Internet Engineering Task Force P. Savola Internet-Draft CSC/FUNET Obsoletes: 2776,2908,2909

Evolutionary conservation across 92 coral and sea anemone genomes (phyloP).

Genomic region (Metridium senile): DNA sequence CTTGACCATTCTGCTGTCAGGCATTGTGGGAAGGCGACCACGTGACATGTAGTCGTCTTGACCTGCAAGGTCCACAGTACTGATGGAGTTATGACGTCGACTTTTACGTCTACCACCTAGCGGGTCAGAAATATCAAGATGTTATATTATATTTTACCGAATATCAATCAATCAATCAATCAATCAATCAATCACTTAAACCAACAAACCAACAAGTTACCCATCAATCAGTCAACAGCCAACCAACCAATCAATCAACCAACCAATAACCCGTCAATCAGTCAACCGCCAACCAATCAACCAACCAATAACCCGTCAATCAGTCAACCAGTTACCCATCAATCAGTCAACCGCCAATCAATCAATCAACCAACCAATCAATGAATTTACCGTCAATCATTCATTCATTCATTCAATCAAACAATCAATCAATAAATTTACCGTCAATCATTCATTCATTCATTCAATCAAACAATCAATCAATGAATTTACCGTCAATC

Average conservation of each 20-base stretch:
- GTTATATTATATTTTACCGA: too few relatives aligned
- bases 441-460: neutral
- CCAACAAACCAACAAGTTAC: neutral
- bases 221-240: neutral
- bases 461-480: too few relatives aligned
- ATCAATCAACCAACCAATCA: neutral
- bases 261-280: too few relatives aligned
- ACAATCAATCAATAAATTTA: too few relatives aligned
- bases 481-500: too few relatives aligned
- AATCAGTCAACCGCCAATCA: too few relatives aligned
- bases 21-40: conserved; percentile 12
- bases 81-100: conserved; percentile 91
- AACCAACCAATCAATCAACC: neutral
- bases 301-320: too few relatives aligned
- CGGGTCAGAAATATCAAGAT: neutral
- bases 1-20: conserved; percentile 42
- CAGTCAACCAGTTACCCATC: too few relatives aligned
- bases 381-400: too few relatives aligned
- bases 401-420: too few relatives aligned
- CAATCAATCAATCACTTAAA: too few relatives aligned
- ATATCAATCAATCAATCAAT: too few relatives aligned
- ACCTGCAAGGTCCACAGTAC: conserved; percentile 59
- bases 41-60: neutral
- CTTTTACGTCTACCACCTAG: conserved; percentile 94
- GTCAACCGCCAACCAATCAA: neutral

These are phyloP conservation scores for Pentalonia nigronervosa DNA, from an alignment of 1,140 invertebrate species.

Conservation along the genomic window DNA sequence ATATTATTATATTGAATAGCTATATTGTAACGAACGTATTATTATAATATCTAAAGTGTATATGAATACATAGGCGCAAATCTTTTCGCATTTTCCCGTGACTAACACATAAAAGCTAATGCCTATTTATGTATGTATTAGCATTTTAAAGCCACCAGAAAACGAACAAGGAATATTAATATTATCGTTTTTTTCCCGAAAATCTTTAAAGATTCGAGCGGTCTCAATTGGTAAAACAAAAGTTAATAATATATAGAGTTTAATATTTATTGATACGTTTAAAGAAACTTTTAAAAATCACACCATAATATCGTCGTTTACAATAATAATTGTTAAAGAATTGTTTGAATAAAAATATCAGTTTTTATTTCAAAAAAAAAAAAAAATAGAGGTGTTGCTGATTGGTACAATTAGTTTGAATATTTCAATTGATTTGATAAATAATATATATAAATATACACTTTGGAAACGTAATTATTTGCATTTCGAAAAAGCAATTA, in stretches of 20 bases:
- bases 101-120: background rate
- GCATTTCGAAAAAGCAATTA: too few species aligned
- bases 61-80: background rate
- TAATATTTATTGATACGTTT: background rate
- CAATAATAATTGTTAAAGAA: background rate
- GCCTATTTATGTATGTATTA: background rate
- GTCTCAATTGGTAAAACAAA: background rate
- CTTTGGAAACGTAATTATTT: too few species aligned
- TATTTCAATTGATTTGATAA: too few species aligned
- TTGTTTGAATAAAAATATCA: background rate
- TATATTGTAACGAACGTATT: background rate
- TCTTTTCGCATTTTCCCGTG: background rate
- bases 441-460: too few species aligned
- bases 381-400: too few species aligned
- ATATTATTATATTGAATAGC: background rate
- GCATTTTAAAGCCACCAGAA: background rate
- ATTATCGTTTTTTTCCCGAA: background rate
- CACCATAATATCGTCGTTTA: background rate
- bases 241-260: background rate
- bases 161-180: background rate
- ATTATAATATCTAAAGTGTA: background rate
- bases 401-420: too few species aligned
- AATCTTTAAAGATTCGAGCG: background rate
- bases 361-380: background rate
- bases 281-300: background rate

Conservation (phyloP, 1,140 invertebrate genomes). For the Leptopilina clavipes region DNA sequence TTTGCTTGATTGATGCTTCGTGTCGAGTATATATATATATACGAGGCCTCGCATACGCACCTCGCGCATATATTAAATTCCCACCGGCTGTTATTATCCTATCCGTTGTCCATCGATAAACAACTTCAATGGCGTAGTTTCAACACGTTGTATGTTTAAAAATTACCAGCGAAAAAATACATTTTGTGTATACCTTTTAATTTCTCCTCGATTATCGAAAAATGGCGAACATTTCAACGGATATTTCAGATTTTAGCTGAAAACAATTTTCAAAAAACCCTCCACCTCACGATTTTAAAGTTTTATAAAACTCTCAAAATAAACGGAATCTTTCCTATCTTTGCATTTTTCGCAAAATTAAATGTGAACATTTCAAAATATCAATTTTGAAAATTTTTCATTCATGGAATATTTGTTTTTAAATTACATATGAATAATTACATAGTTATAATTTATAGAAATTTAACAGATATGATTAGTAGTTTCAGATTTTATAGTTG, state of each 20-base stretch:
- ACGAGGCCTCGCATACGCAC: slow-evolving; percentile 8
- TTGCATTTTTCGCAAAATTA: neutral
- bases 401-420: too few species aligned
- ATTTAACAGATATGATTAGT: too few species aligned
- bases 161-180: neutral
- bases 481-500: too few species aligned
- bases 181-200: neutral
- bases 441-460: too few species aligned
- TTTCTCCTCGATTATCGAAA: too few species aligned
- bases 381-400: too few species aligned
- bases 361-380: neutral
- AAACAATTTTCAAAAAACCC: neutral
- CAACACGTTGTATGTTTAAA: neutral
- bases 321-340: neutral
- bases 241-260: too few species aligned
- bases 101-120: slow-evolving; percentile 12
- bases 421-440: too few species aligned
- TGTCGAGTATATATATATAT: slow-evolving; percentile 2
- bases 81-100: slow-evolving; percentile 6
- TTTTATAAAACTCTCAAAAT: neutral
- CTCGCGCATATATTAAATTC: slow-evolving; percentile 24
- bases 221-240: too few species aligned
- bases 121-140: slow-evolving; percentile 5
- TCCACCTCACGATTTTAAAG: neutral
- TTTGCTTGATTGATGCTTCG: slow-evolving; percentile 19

(if March 3,October 16, 2006 (if approved) Intended status: Best Current Practice Expires: September 4, 2006April 19, 2007 Overview of the Internet Multicast Addressing Architecture draft-ietf-mboned-addrarch-04.txtdraft-ietf-mboned-addrarch-05.txt Status of this Memo By submitting this Internet-Draft, each author represents that any applicable patent or other IPR claims of which he or she is aware have been or will be disclosed, and any of which he or she becomes aware will be disclosed, in accordance with Section 6 of BCP 79. Internet-Drafts are working documents of the Internet Engineering Task Force (IETF), its areas, and its working groups. Note that other groups may also distribute working documents as Internet- Drafts. Internet-Drafts are draft documents valid for a maximum of six months and may be updated, replaced, or obsoleted by other documents at any time. It is inappropriate to use Internet-Drafts as reference material or to cite them other than as "work in progress." The list of current Internet-Drafts can be accessed at http://www.ietf.org/ietf/1id-abstracts.txt. The list of Internet-Draft Shadow Directories can be accessed at http://www.ietf.org/shadow.html. This Internet-Draft will expire on September 4, 2006.April 19, 2007. Copyright Notice Copyright (C) The Internet Society (2006). Abstract The lack of up-to-date documentation on IP multicast address allocation and assignment procedures has caused a great deal of confusion. To clarify the situation, this memo describes the allocation and assignment techniques and mechanisms currently (as of this writing) in use. Table of Contents 1. Introduction . . . . . . . . . . . . . . . . . . . . . . . . . 3 1.1. Terminology: Allocation or Assignment . . . . . . . . . . 3 2. Multicast Address Allocation . . . . . . . . . . . . . . . . . 4 2.1. Derived Allocation . . . . . . . . . . . . . . . . . . . . 4 2.1.1. GLOP Allocation . . . . . . . . . . . . . . . . . . . 4 2.1.2. Unicast-prefix -based Allocation . . . . . . . . . . . 4 2.2. Administratively Scoped Allocation . . . . . . . . . . . . 5 2.3. Static IANA Allocation . . . . . . . . . . . . . . . . . . 6 2.4. Dynamic Allocation . . . . . . . . . . . . . . . . . . . . 6 3. Multicast Address Assignment . . . . . . . . . . . . . . . . . 6 3.1. Derived Assignment . . . . . . . . . . . . . . . . . . . . 7 3.2. SSM Assignment inside the Node . . . . . . . . . . . . . . 7 3.3. Manually Configured Assignment . . . . . . . . . . . . . . 7 3.4. Static IANA Assignment . . . . . . . . . . . . . . . . . . 78 3.4.1. Global IANA Assignment . . . . . . . . . . . . . . . . 8 3.4.2. Scope-relative IANA Assignment . . . . . . . . . . . . 8 3.5. Dynamic Assignments . . . . . . . . . . . . . . . . . . . 89 4. Summary and Future Directions . . . . . . . . . . . . . . . . 910 4.1. Prefix Allocation . . . . . . . . . . . . . . . . . . . . 10 4.2. Address Assignment . . . . . . . . . . . . . . . . . . . . 11 4.3. Future Actions . . . . . . . . . . . . . . . . . . . . . . 11 5. Acknowledgements . . . . . . . . . . . . . . . . . . . . . . . 12 6. IANA Considerations . . . . . . . . . . . . . . . . . . . . . 12 7. Security Considerations . . . . . . . . . . . . . . . . . . . 12 8. References . . . . . . . . . . . . . . . . . . . . . . . . . . 13 8.1. Normative References . . . . . . . . . . . . . . . . . . . 13 8.2. Informative References . . . . . . . . . . . . . . . . . . 13 Appendix A. Changes . . . . . . . . . . . . . . . . . . . . . . . 15 A.1. Changes since -01between -04 and -05 . . . . . . . . . . . . . . . 15 A.2. Changes between -03 and -04 . . . . . . 15. . . . . . . . . 16 A.3. Changes between -02 and -03 . . . . . . . . . . . . . . . 16 A.4. Changes between -01 and -02 . . . . . . . . . . . . . . . 16 Author's Address . . . . . . . . . . . . . . . . . . . . . . . . . 16 Intellectual Property and Copyright Statements . . . . . . . . . . 17 1. Introduction Good, up-to-date documentation of IP multicast is close to non- existent. Particularly, this is an issue with multicast address allocations (to networks and sites) and assignments (to hosts and applications). This problem is stressed by the fact that there exists confusing or misleading documentation on the subject [RFC2908]. The consequence is that those who wish to learn ofabout IP multicast and how the addressing works do not get a clear view of the current situation. The aim of this document is to provide a brief overview of multicast addressing and allocation techniques. The term 'addressing architecture' refers to the set of addressing mechanisms and methods in an informal manner. It is important to note that Source-specific Multicast (SSM) [I-D.ietf-ssm-arch][RFC4607] does not have these addressing problems;problems because SSM group addresses have only local significance; hence, this document focuses on the Any Source Multicast (ASM) model. This memo obsoletes RFCs 2776, 2908, and 2909 and re-classifies them Historic. 1.1. Terminology: Allocation or Assignment Almost all multicast documents and many other RFCs (such as DHCPv4 [RFC2131] and DHCPv6 [RFC3315]) have used the terms address "allocation" and "assignment" interchangeably. However, the operator and address management communities use these terms for two conceptually different processes. In unicast operations, address allocations refer to leasing a large block of addresses from Internet Assigned Numbers Authority (IANA) to a Regional Internet Registry (RIR) or from RIR to a Local Internet Registry (LIR) possibly through a National Internet Registry (NIR). Address assignments, on the other hand, are the leases of smaller address blocks or even single addresses to the end-user sites or end- users themselves. Therefore, in this memo, we will separate the two different functions: "allocation" describes how larger blocks of addresses are obtained by the network operators, and "assignment" describes how applications, nodes or sets of nodes obtain a multicast address for their use. 2. Multicast Address Allocation Multicast address allocation, i.e., how a network operator might be able to obtain a larger block of addresses, can be handled in a number of ways as described below. Note that these are all only pertinent to ASM -- SSM requires no address block allocation because the group address has only local significance (however, we discuss the address assignment inside the node in Section 3.2). 2.1. Derived Allocation Derived allocations take the unicast prefix or some other properties of the network (e.g., an autonomous system (AS) number) to determine unique multicast address allocations. 2.1.1. GLOP Allocation GLOP address allocation [RFC3180] inserts the 16-bit public Autonomous System (AS)AS number in the middle of the IPv4 multicast prefix 126.96.36.199/8, so that each AS number can get a /24 worth of multicast addresses. While this is sufficient for multicast testing or small scale use, it might not be sufficient in all cases for extensive multicast use. A minor operational debugging issue with GLOP addresses is that the connection between the AS and the prefix is not apparent from the prefix when the AS number is greater than 255, but has to be calculated (e.g., from [RFC3180], AS 5662 maps to 188.8.131.52/24). A usage issue is that GLOP addresses are not tied to any prefix but to routing domains, so they cannot be used or calculated automatically. GLOP allocation algorithm has not been defined for IPv6 multicast because the unicast-prefix -based allocation (described below) addresses the same need in a simpler fashion. GLOP hasn't been (and likely never will be) specified for 4-byte AS numbers [I-D.ietf-idr-as4bytes]. 2.1.2. Unicast-prefix -based Allocation RFC 3306 [RFC3306] describes a mechanism which embeds up to 64 firsthigh- order bits of an IPv6 unicast address in the prefix part of the IPv6 multicast address, leaving at least 32 bits of group-id space available after the prefix mapping. A similar mapping has been proposed for IPv4 [I-D.ietf-mboned-ipv4-uni-based-mcast], but it provides a rather low amount of addresses (e.g., 1 per an IPv4 /24 block). While there existAlthough large networks without an AS number of their own,do exist, this technique has not been seen to add sufficientvalue compared to GLOP addressing. The IPv6 unicast-prefix-based allocations are an extremely useful way to allow each network operator, even each subnet, to obtain multicast addresses easily, through an easy computation. Further, as the IPv6 multicast header also includes the scope value [RFC3513], multicast groups of smaller scope can also be used with the same mapping. The IPv6 Embedded RP technique [RFC3956], used with Protocol Independent Multicast - Sparse Mode (PIM-SM), further leverages the unicast prefix based allocations, by embedding the unicast prefix and interface identifier of the PIM-SM Rendezvous Point (RP) in the prefix. This provides all the necessary information needed to the routing systems to run the group in either inter- or intra-domain operation. A difference tofrom RFC 3306 is, however, that the hosts cannot calculate their "multicast prefix" automatically, as the prefix depends on the decisions of the operator setting up the RPRP, but ratherinstead requires an assignment method. All the IPv6 unicast-prefix-based allocation techniques provide sufficient amount of multicast address space for the network operators. 2.2. Administratively Scoped Allocation Administratively scoped multicast address allocation [RFC2365] is provided by two different means: under 184.108.40.206/8 in IPv4 or by 4-bit encoding in the IPv6 multicast address prefix [RFC3513]. AsSince IPv6 administratively scoped allocations can be handled with unicast-prefix-based multicast addressing as described in Section 2.1.2, we'll just discuss IPv4 in this section. The IPv4 administratively scoped prefix 220.127.116.11/8 is further divided to Local Scope (18.104.22.168/16) and Organization Local Scope (22.214.171.124/14); other parts of the administrative scopes are either reserved for expansion or undefined [RFC2365]. However, RFC 2365 is ambiguous as to whether it'sthe enterprises or the IETF whoare allowed to expand the space. Topologies which act under a single administration can easily use the scoped multicast addresses for their internal groups. Groups which need to be shared between multiple routing domains (but(even if not propagated through the Internet) are more problematic and typically need an assignment of a global multicast address because their scope is undefined. There is a large number of multicast applications (such as "Norton Ghost") which are restricted either to a link or a site, and it is extremely undesirable to propagate them further (either to the rest of(beyond the site,link or beyondthe site). Typically many such applications have been given or have hijacked a static IANA address assignment; this makes it challengingassignment. The fact that assignments to implementtypically locally used applications come from the same range as global applications, implementing proper propagation limiting -- which couldis challenging. Filtering would be easier if such applications could have beenwould in future be assigned specific administratively scoped addresses instead. This is an area of further future work. There has also been work on a protocol to automatically discover multicast scope zones [RFC2776], but it has never been widely implemented or deployed. 2.3. Static IANA Allocation In some rare cases, some organizations may have been able to obtain static multicast address allocations (of up to 256 addresses) directly from IANA. Typically these have been meant as a block of static assignments to multicast applications, as described in Section 3.4.1. In principle, IANA should not and does not allocate multicast address blocks to the operators but GLOP or Unicast-prefix-basedUnicast-prefix- based allocations should be used instead. 2.4. Dynamic Allocation RFC 2908 [RFC2908] proposed three different layers of multicast address allocation and assignment, where layers 3 (inter-domain allocation) and layer 2 (intra-domain allocation) could be applicable here. Multicast Address-Set Claim Protocol (MASC) [RFC2909] is an example of the former, and Multicast Address Allocation Protocol (AAP) [I-D.ietf-malloc-aap] (abandoned in 2000 due lack of interest and technical problems) is an example of the latter. Both of the proposed allocation protocols were quite complex, and have never been deployed or seriously implemented. It can be concluded that there are nodynamic multicast address allocation protocols,protocols provide no benefit beyond GLOP/unicast-prefix-based mechanisms and other methods such as GLOP or unicast- prefix-based addressing should be used instead.have been abandoned. 3. Multicast Address Assignment For multicast address assignment, i.e., how an application learns the address it can use, or a node (orThere are a setnumber of nodes) learns an address it could usepossible ways for an application, has a numbernode or set of optionsnodes to learn a multicast address as described below. Any IPv6 address assignment method should be aware of the guidelines for the assignment of the group-IDs for IPv6 multicast addresses [RFC3307]. 3.1. Derived Assignment There are significantly fewer options for derived address assignment compared to derived allocation. Derived multicast assignment has only been specified for IPv6 link-scoped multicast [I-D.ietf-ipv6-link-scoped-mcast],[RFC4489], where the EUI64 is embedded in the multicast address, providing a node with unique multicast addresses for link-local ASM communications. 3.2. SSM Assignment inside the Node While the SSM multicast addresses have only local (to the node) significance, there is still a minor issue on how to assign the addresses between the applications running on the same node (or more precisely, anIP address).address. This assignment is not considered to be a problem because typically the addresses for the applications are selected manually or statically, but if done using an Application Programming Interface (API), the API could check that the addresses do not conflict prior to assigning one. 3.3. Manually Configured Assignment With manually configured assignment, the network operator who has a multicast address prefix assigns the multicast group addresses to the requesting nodes using a manual process. Typically the user or administrator which wants to use a multicast address for particular application requests an address from the network operator using phone, email, or similar means, and the network operator provides the user with a multicast address. Then the user/administrator of the node or application manually configures the application to use the assigned multicast address. This is a relatively simple process; it has been sufficient for certain applications which require manual configuration in any case, or which cannot or do not want to justify a static IANA assignment. The manual assignment works when the number of participants in a group is small, as each participant has to be manually configured. This is the most commonly used technique when the multicast application does not have a static IANA assignment. 3.4. Static IANA Assignment In contrast to manually configured assignment, as described above, static IANA assignment refers to getting an assignment for the particular application directly from IANA. There are two main forms of IANA assignment: global and scope-relative. Guidelines for IANA are described in [RFC3171][I-D.ietf-mboned-rfc3171bis]. 3.4.1. Global IANA Assignment Globally unique address assignment is seen as lucrative because it's the simplest approach for application developers since they can then hard-code the multicast address. Hard-coding requires no lease of the usable multicast address, and likewise the client applications do not need to perform any kind of service discovery (but depending on hard-coded addresses). However, there is an architectural scaling problem with this approach, as it encourages a "land-grab" of the limited multicast address space. [RFC3138] describes how to handle those GLOP assignments (called "eGLOP") which use the private-use AS number space (126.96.36.199/14). It was envisioned that IANA would delegate the responsibility of these to RIRs, which would assign or allocate addresses as best seemed fit. However, this was never carried out as IANA did not make these allocations to RIRs due to procedural reasons. In summary, there are applications which have obtained a global static IANA assignment and while some of which arethe assignments were really needed, some of whichothers probably should not have been granted. Conversely, there are some applications that have not obtained a static IANA assignment, yet should have requested an assignment and been granted one. 3.4.2. Scope-relative IANA Assignment IANA also assigns numbers as an integer offset from the highest address in each IPv4 administrative scope as described in [RFC2365]. For example, the SLPv2 discovery scope-relative offset is "2", so SLPv2 discovery address within IPv4 Local-Scope (188.8.131.52/16) is "184.108.40.206", within the IPv4 Organization Local-Scope (220.127.116.11/14) it is "18.104.22.168", and so on. Similar scope-relative assignments also exist with IPv6 [RFC2375]. As IPv6 multicast addresses have much more flexible scoping, scope- relative assignments are also applicable to global scopes. The assignment policies are described in [RFC3307]. 3.5. Dynamic Assignments The layer 1 of RFC 2908 [RFC2908] described dynamic assignment from Multicast Address Allocation Servers (MAAS) to applications and nodes, with Multicast Address Dynamic Client Allocation Protocol (MADCAP) [RFC2730] as an example. Since then, there has been a proposal for DHCPv6 assignment [I-D.jdurand-assign-addr-ipv6-multicast-dhcpv6]. It would be rather straightforward to deploy a dynamic assignment protocol which would lease group addresses based on a multicast prefix to the applications wishing to use multicast. For example,However, only few have implemented MADCAP, and it's notit hasn't been significantly deployed. So, it is not clear if the lack of deployment is due to a currently missing need. Moreover, it is not clear how widely for example the APIs for communication between the multicast application and the MADCAP client operating at the host have been implemented [RFC2771]. An entirely different approach is Session Announcement Protocol (SAP) [RFC2974]. In addition to advertising global multicast sessions, the protocol also has associated ranges of addresses for both IPv4 and IPv6 which can be used by SAP-aware applications to create new groups and new group addresses. Creating a session (and obtaining an address) is a rather tedious process which is why it isn't done all that often. (Note that the IPv6 SAP address is unroutable in the inter-domain multicast.) A conclusion about dynamic assignment protocols is that: 1. multicast is not significantly attractive in the first place, 2. very manymost applications have a static IANA assignment and thus require no dynamic or manual assignment, 3. those that cannot be easily satisfied with IANA or manual assignment (i.e., where dynamic assignment would be desirable) are rather marginal, or 4. that there are other gaps why dynamic assignments are not seen as a useful approach (for example, issues related to service discovery/rendezvous). In consequence, more work on rendezvous/service discovery would be needed to make dynamic assignments more useful. 4. Summary and Future Directions This section summarizes the mechanisms and analysis discussed in this memo, and presents some potential future directions. 4.1. Prefix Allocation Summary of prefix allocation methods for ASM is in Figure 1. +-------+--------------------------------+--------+--------+ | Sect. | Prefix allocation method | IPv4 | IPv6 | +-------+--------------------------------+--------+--------+ | 2.1.1 | Derived: GLOP | Yes | NoNeed*| | 2.1.2 | Derived: Unicast-prefix-based |No -yet| No | Yes | | 2.2 | Administratively scoped | Yes | NoNeed*| | 2.3 | Static IANA allocation | No | No | | 2.4 | Dynamic allocation protocols | No | No | +-------+--------------------------------+--------+--------+ * = the need satisfied by IPv6 unicast-prefix-based allocation. Figure 1 o Only ASM is affected by the assignment/allocation issues (however, both ASM and SSM have roughly the same address discovery issues). o GLOP allocations seem to provide a sufficient IPv4 multicast allocation mechanism for now, but could be extended in future. Administratively scoped allocations provide the opportunity for internal IPv4 allocations. o Unicast-prefix-based addresses and the derivatives provide good allocation strategy with IPv6, also for scoped multicast addresses. o Dynamic allocations are a too complex and unnecessary mechanism. o Static IANA allocations are generally an architecturally unacceptable approach. 4.2. Address Assignment Summary of address assignment methods is in Figure 2. +--------+--------------------------------+----------+----------+ | Sect. | Address assignment method | IPv4 | IPv6 | +--------+--------------------------------+----------+----------+ | 3.1 | Derived: link-scope addresses | No | Yes | | 3.2 | SSM (inside the node) | Yes | Yes | | 3.3 | Manual assignment | Yes | Yes | | 3.4.1 | Global IANA/RIR assignment |LastResort|LastResort| | 3.4.2 | Scope-relative IANA assignment | Yes | Yes | | 3.5 | Dynamic assignment protocols | Yes | Yes | +--------+--------------------------------+----------+----------+ Figure 2 o Manually configured assignment is what's typically done today, and works to a sufficient degree in smaller scale. o Global IANA assignment has been done extensively in the past, but it needs to be tightened down to prevent problems caused by "land- grabbing". Scope-relative IANA assignment is acceptable but the size of the pool is not very high. Inter-domain routing of IPv6 IANA-assigned prefixes is likely going to be challenging. o Dynamic assignment, e.g., MADCAP has been implemented, but there is no wide deployment, so a solution is there. However,deployment. So, either there are other gaps in the multicast architecture or there is no sufficient demand for it in the first place when manual and static IANA assignments are available. Assignments using SAP also exist but are not common; global SAP assignment is unfeasible with IPv6. o Derived assignments are only applicable in a fringe case of link- scoped multicast. 4.3. Future Actions o Multicast address discovery/"rendezvous" needs to be analyzed at more length, and an adequate solution provided; the result also needs to be written down to be shown to the IANA static assignment requestors. See [I-D.ietf-mboned-addrdisc-problems] for more. o IPv6 multicast DAD and/or multicast prefix communication mechanisms should be analyzed (e.g., [I-D.jdurand-ipv6-multicast-ra]): whether there is demand or not, and specify if yes. o The IETF should consider whether to specify more ranges of the IPv4 administratively scoped address space for static allocation for applications which should not be routed over the Internet (such as backup software, etc. -- so that these wouldn't need to use global addresses which should never leak in any case). o The IETF should seriously consider its static IANA allocations policy, e.g., "locking it down" to a stricter policy (like "IETF Consensus") and looking at developing the discovery/rendezvous functions, if necessary. 5. Acknowledgements Tutoring a couple multicast-related papers, the latest by Kaarle Ritvanen [RITVANEN] convinced the author that the up-to-dateupdated multicast address assignment/allocation documentation is necessary.needed. Multicast address allocations/assignments were discussed at the MBONED WG session at IETF59 [MBONED-IETF59]. Dave Thaler, James Lingard, and Beau Williamson provided useful feedback for the preliminary version of this memo. Myung-Ki Shin, Jerome Durand, John Kristoff, andDave PricePrice, and Spencer Dawkins also suggested improvements. 6. IANA Considerations This memo includes no request to IANA, but as the allocation and assignment of multicast addresses are related to IANA functions, it wouldn't hurt if the IANA reviewed this entire memo. IANA considerations in sections 4.1.1 and 4.1.2 of [RFC2908] still apply to the administratively scoped prefixes. IANA may be interested in reviewing the accuracy of the statement on eGLOP address assignments in Section 3.4.1. (RFC-editor: please remove this section at publication.) 7. Security Considerations This memo only describes different approaches to allocating and assigning multicast addresses, and this has no security considerations; the security analysis of the mentioned protocols is out of scope of this memo. Obviously, especially the dynamic assignment protocols are inherently vulnerable to resource exhaustion attacks, as discussed e.g., in [RFC2730]. 8. References 8.1. Normative References [I-D.ietf-ipv6-link-scoped-mcast] Park, J., "A Method for Generating Link Scoped IPv6 Multicast Addresses", draft-ietf-ipv6-link-scoped-mcast-09 (work in progress), July 2005. [I-D.ietf-ssm-arch] Holbrook, H. and B. Cain, "Source-Specific Multicast for IP", draft-ietf-ssm-arch-07 (work in progress), October 2005.[RFC2365] Meyer, D., "Administratively Scoped IP Multicast", BCP 23, RFC 2365, July 1998. [RFC3171] Albanna, Z., Almeroth, K., Meyer, D., and M. Schipper, "IANA Guidelines for IPv4 Multicast Address Assignments", BCP 51, RFC 3171, August 2001. [RFC3180] Meyer, D. and P. Lothberg, "GLOP Addressing in 233/8", BCP 53, RFC 3180, September 2001. [RFC3306] Haberman, B. and D. Thaler, "Unicast-Prefix-based IPv6 Multicast Addresses", RFC 3306, August 2002. [RFC3307] Haberman, B., "Allocation Guidelines for IPv6 Multicast Addresses", RFC 3307, August 2002. [RFC3513] Hinden, R. and S. Deering, "Internet Protocol Version 6 (IPv6) Addressing Architecture", RFC 3513, April 2003. [RFC3956] Savola, P. and B. Haberman, "Embedding the Rendezvous Point (RP) Address in an IPv6 Multicast Address", RFC 3956, November 2004. [RFC4489] Park, J-S., Shin, M-K., and H-J. Kim, "A Method for Generating Link-Scoped IPv6 Multicast Addresses", RFC 4489, April 2006. [RFC4607] Holbrook, H. and B. Cain, "Source-Specific Multicast for IP", RFC 4607, August 2006. 8.2. Informative References [I-D.ietf-idr-as4bytes] Vohra, Q. and E. Chen, "BGP Support for Four-octet AS Number Space", draft-ietf-idr-as4bytes-12 (work in progress), November 2005. [I-D.ietf-malloc-aap] Handley, M. and S. Hanna, "Multicast Address Allocation Protocol (AAP)", June 2000. [I-D.ietf-mboned-addrdisc-problems] Savola, P., "Lightweight Multicast Address Discovery Problem Space", draft-ietf-mboned-addrdisc-problems-01draft-ietf-mboned-addrdisc-problems-02 (work in progress), November 2005.March 2006. [I-D.ietf-mboned-ipv4-uni-based-mcast] Thaler, D., "Unicast-Prefix-based IPv4 Multicast Addresses", draft-ietf-mboned-ipv4-uni-based-mcast-02 (work in progress), October 2004. [I-D.ietf-mboned-rfc3171bis] Albanna, Z., Almeroth, K., Cotton, M., and D. Meyer, "IANA Guidelines for IPv4 Multicast Address Assignments", draft-ietf-mboned-rfc3171bis-02 (work in progress), March 2004. [I-D.jdurand-assign-addr-ipv6-multicast-dhcpv6] Durand, J., "IPv6 multicast address assignment with DHCPv6", draft-jdurand-assign-addr-ipv6-multicast-dhcpv6-01 (work in progress), February 2005. [I-D.jdurand-ipv6-multicast-ra] Durand, J. and P. Savola, "Route Advertisement Option for IPv6 Multicast Prefixes", draft-jdurand-ipv6-multicast-ra-00 (work in progress), February 2005. [MBONED-IETF59] "MBONED WG session at IETF59", <http://www.ietf.org/proceedings/04mar/172.htm>. [RFC2131] Droms, R., "Dynamic Host Configuration Protocol", RFC 2131, March 1997. [RFC2375] Hinden, R. and S. Deering, "IPv6 Multicast Address Assignments", RFC 2375, July 1998. [RFC2608] Guttman, E., Perkins, C., Veizades, J., and M. Day, "Service Location Protocol, Version 2", RFC 2608, June 1999. [RFC2730] Hanna, S., Patel, B., and M. Shah, "Multicast Address Dynamic Client Allocation Protocol (MADCAP)", RFC 2730, December 1999. [RFC2771] Finlayson, R., "An Abstract API for Multicast Address Allocation", RFC 2771, February 2000. [RFC2776] Handley, M., Thaler, D., and R. Kermode, "Multicast-Scope Zone Announcement Protocol (MZAP)", RFC 2776, February 2000. [RFC2908] Thaler, D., Handley, M., and D. Estrin, "The Internet Multicast Address Allocation Architecture", RFC 2908, September 2000. [RFC2909] Radoslavov, P., Estrin, D., Govindan, R., Handley, M., Kumar, S., and D. Thaler, "The Multicast Address-Set Claim (MASC) Protocol", RFC 2909, September 2000. [RFC2974] Handley, M., Perkins, C., and E. Whelan, "Session Announcement Protocol", RFC 2974, October 2000. [RFC3138] Meyer, D., "Extended Assignments in 233/8", RFC 3138, June 2001. [RFC3315] Droms, R., Bound, J., Volz, B., Lemon, T., Perkins, C., and M. Carney, "Dynamic Host Configuration Protocol for IPv6 (DHCPv6)", RFC 3315, July 2003. [RITVANEN] Ritvanen, K., "Multicast Routing and Addressing", HUT Report, Seminar on Internetworking, May 2004, <http://www.tml.hut.fi/Studies/T-110.551/2004/papers/>. Appendix A. Changes (To be removed prior to publication as an RFC.) A.1. Changes sincebetween -04 and -05 o Editorial updates. These and the following are from Spencer Dawkins. o New text explictly stating that GLOP for v6 is not needed and GLOP for 4byte ASNs isn't (and likely won't be) defined. o Expand reasons for filtering difficulties with global IANA assignments for local apps, and that it would be easier if these were done from the local pool. o Explicitly mention dynamic allocations protocols' lack of benefit and abandonment. A.2. Changes between -03 and -04 o S/scope-relative/administratively scoped/ and expand Static IANA Assignment section to two subsections; mainly from Dave Price. o Mention the routing challenges of IPv6 IANA assigned prefixes in section 4.2 A.3. Changes between -02 and -03 o Reword architectural implications of Static IANA and editorial improvements; mainly from John Kristoff. A.4. Changes between -01 and -02 o Mention the mechanisms which haven't been so succesful: eGLOP and MZAP. o Remove the appendices on multicast address discovery (a separate draft now) and IPv4 unicast-prefix-based multicast addressing. o Add a note on administraivelyadministratively scoped address space and the expansion ambiguity. o Remove the references to draft-ietf-mboned-ipv6-issues-xx.txt o Minor editorial cleanups. Author's Address Pekka Savola CSC - Scientific Computing Ltd. Espoo Finland Email: email@example.com Full Copyright Statement Copyright (C) The Internet Society (2006). This document is subject to the rights, licenses and restrictions contained in BCP 78, and except as set forth therein, the authors retain all their rights. 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